The Cougar Point tuff: Implications for thermochemical zonation and longevity of high-temperature, large-volume silicic magmas of the Miocene Yellowstone hotspot

Cathey, Henrietta E. & Nash, Barbara (2004) The Cougar Point tuff: Implications for thermochemical zonation and longevity of high-temperature, large-volume silicic magmas of the Miocene Yellowstone hotspot. Journal of petrology, 45(1), pp. 27-58.

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The 12.7-10.5 Ma Cougar Point Tuff in southern Idaho, USA, consists of 10 large-volume (>10²-10³ km³ each), high-temperature (800-1000 °C), rhyolitic ash-flow tuffs erupted from the Bruneau-Jarbidge volcanic center of the Yellowstone hotspot. These tuffs provide evidence for compositional and thermal zonation in pre-eruptive rhyolite magma, and suggest the presence of a long-lived reservoir that was tapped by numerous large explosive eruptions. Pyroxene compositions exhibit discrete compositional modes with respect to Fe and Mg that define a linear spectrum punctuated by conspicuous gaps. Airfall glass compositions also cluster into modes, and the presence of multiple modes indicates tapping of different magma volumes during early phases of eruption. Equilibrium assemblages of pigeonite and augite are used to reconstruct compositional and thermal gradients in the pre-eruptive reservoir. The recurrence of identical compositional modes and of mineral pairs equilibrated at high temperatures in successive eruptive units is consistent with the persistence of their respective liquids in the magma reservoir. Recurrence intervals of identical modes range from 0.3 to 0.9 Myr and suggest possible magma residence times of similar duration. Eruption ages, magma temperatures, Nd isotopes, and pyroxene and glass compositions are consistent with a long-lived, dynamically evolving magma reservoir that was chemically and thermally zoned and composed of multiple discrete magma volumes.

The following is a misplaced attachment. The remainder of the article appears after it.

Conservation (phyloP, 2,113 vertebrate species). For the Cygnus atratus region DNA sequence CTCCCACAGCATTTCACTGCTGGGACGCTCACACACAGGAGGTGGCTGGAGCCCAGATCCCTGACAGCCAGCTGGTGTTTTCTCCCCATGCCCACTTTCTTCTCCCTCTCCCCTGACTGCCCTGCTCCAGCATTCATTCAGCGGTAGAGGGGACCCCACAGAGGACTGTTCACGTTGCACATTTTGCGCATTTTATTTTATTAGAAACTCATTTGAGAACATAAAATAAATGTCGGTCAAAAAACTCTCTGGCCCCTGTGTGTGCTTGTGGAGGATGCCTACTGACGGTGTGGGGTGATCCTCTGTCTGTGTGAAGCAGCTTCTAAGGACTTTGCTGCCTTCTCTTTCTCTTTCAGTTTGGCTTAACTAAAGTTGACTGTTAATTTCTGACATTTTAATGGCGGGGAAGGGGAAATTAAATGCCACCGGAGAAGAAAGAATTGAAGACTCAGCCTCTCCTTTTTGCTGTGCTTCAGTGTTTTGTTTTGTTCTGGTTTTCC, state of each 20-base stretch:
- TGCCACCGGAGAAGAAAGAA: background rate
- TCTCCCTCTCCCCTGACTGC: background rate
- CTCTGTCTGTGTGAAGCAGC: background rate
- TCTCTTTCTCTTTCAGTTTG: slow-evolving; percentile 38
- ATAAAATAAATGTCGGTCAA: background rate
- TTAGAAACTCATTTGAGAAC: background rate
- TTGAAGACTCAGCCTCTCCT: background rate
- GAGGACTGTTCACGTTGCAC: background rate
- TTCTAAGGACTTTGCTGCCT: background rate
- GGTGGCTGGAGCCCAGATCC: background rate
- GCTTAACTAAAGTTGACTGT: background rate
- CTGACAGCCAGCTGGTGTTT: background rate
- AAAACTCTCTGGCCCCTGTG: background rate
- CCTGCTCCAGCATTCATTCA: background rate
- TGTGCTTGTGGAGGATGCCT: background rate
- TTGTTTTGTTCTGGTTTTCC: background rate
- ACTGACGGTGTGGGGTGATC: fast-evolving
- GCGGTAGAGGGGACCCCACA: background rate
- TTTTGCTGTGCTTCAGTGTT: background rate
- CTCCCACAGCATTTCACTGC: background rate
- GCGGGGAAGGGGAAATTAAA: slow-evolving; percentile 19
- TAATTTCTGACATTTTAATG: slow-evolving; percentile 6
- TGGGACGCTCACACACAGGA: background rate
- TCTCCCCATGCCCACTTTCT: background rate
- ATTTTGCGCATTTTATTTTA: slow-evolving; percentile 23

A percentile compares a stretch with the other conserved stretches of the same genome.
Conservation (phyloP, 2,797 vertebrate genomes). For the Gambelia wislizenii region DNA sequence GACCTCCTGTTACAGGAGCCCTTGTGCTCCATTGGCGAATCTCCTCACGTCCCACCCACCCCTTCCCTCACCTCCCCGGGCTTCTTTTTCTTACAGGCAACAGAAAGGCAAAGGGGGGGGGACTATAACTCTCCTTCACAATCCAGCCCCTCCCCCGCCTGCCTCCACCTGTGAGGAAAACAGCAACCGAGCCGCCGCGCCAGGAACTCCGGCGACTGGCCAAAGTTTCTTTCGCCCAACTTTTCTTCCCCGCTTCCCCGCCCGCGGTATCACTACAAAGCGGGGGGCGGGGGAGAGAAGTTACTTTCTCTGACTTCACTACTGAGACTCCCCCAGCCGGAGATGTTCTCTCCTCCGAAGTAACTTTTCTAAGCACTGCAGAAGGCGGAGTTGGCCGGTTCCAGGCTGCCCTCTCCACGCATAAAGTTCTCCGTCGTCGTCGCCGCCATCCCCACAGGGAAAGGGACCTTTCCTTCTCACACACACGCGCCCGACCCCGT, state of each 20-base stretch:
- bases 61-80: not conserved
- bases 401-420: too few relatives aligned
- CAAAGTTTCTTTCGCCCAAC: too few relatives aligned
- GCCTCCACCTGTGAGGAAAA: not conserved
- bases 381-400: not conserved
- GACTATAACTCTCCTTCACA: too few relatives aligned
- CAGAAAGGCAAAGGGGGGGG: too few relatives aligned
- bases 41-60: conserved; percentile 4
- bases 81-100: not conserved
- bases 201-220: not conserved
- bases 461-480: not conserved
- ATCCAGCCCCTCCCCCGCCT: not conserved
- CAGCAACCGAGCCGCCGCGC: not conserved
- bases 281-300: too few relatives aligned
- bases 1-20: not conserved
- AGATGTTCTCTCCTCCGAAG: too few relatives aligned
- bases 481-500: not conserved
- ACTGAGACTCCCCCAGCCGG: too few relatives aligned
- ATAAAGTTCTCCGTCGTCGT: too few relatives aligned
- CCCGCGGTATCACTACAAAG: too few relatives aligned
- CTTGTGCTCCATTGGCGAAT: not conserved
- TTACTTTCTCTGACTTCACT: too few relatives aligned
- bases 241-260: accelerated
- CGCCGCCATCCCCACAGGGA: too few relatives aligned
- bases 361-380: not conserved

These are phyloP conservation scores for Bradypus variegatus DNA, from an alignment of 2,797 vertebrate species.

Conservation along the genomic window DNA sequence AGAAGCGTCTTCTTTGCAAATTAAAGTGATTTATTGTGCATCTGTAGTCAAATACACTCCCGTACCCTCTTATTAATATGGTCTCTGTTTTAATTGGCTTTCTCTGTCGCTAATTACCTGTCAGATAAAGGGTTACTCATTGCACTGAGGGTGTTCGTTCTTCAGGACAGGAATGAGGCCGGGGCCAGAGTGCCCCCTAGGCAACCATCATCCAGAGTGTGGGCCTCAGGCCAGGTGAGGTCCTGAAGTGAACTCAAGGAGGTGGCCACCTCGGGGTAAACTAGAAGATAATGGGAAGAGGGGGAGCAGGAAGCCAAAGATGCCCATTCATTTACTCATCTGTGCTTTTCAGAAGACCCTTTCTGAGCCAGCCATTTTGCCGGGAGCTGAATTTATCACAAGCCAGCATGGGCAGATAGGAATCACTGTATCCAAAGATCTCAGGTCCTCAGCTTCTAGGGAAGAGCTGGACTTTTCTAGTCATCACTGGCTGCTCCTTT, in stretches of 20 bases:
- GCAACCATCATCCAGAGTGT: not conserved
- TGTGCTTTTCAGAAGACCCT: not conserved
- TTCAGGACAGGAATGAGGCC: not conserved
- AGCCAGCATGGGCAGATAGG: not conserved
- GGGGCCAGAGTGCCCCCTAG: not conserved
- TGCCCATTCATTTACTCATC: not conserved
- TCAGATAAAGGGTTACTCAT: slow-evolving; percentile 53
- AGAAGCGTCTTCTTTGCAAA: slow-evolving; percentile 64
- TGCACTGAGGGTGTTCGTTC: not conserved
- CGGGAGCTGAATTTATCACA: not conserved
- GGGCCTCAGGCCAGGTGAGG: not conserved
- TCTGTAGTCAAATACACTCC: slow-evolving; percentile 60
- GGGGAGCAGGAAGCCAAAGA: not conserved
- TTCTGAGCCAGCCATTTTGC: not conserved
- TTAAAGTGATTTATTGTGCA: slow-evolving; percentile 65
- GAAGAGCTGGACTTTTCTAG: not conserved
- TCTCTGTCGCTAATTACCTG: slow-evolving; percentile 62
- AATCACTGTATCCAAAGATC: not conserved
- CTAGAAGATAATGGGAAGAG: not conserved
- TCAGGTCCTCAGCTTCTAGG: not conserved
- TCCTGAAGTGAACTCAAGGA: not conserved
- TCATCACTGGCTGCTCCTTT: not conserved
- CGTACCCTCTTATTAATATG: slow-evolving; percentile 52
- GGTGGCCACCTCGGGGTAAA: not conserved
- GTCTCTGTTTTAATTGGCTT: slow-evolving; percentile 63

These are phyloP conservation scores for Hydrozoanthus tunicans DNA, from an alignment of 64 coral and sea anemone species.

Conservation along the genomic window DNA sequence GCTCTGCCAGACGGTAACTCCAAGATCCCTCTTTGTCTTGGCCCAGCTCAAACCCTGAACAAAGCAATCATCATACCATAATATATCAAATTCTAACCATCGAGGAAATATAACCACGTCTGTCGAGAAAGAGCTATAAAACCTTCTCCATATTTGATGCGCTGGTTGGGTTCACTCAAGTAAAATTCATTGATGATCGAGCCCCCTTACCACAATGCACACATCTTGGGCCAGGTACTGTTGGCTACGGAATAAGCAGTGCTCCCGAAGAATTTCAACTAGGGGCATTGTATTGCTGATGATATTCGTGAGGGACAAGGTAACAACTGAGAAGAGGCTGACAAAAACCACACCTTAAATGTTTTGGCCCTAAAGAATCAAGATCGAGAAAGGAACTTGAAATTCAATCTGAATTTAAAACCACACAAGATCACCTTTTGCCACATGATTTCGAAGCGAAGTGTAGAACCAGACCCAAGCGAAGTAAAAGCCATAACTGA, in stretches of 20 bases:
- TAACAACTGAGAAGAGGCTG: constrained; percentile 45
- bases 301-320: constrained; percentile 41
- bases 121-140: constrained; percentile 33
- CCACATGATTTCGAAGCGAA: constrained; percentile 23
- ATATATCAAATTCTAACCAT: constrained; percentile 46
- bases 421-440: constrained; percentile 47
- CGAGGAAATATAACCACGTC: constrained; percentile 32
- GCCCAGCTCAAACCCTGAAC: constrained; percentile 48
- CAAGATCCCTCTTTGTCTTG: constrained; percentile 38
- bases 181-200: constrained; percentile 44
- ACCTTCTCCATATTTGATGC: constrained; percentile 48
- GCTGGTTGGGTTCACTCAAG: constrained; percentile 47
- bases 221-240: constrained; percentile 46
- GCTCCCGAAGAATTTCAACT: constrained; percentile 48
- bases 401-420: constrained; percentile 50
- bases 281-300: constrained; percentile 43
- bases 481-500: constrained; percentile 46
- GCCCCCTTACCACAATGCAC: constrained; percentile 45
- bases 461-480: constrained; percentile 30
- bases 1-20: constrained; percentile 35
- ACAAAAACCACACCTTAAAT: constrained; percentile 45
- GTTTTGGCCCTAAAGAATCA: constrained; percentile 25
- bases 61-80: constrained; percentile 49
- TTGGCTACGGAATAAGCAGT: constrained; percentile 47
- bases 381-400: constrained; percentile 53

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ID Code: 85647
Item Type: Journal Article
Refereed: Yes
Keywords: ash-flow tuff, Bruneau-Jarbidge, rhyolite, Yellowstone hotspot, residence time, snake river plain
DOI: 10.1093/petrology/egg081
ISSN: 1460-2415
Divisions: Current > Schools > School of Earth, Environmental & Biological Sciences
Past > QUT Faculties & Divisions > Faculty of Science and Technology
Current > Institutes > Institute for Future Environments
Copyright Owner: Copyright © Oxford University Press 2004; all rights reserved
Deposited On: 19 Aug 2015 02:59
Last Modified: 19 Aug 2015 02:59

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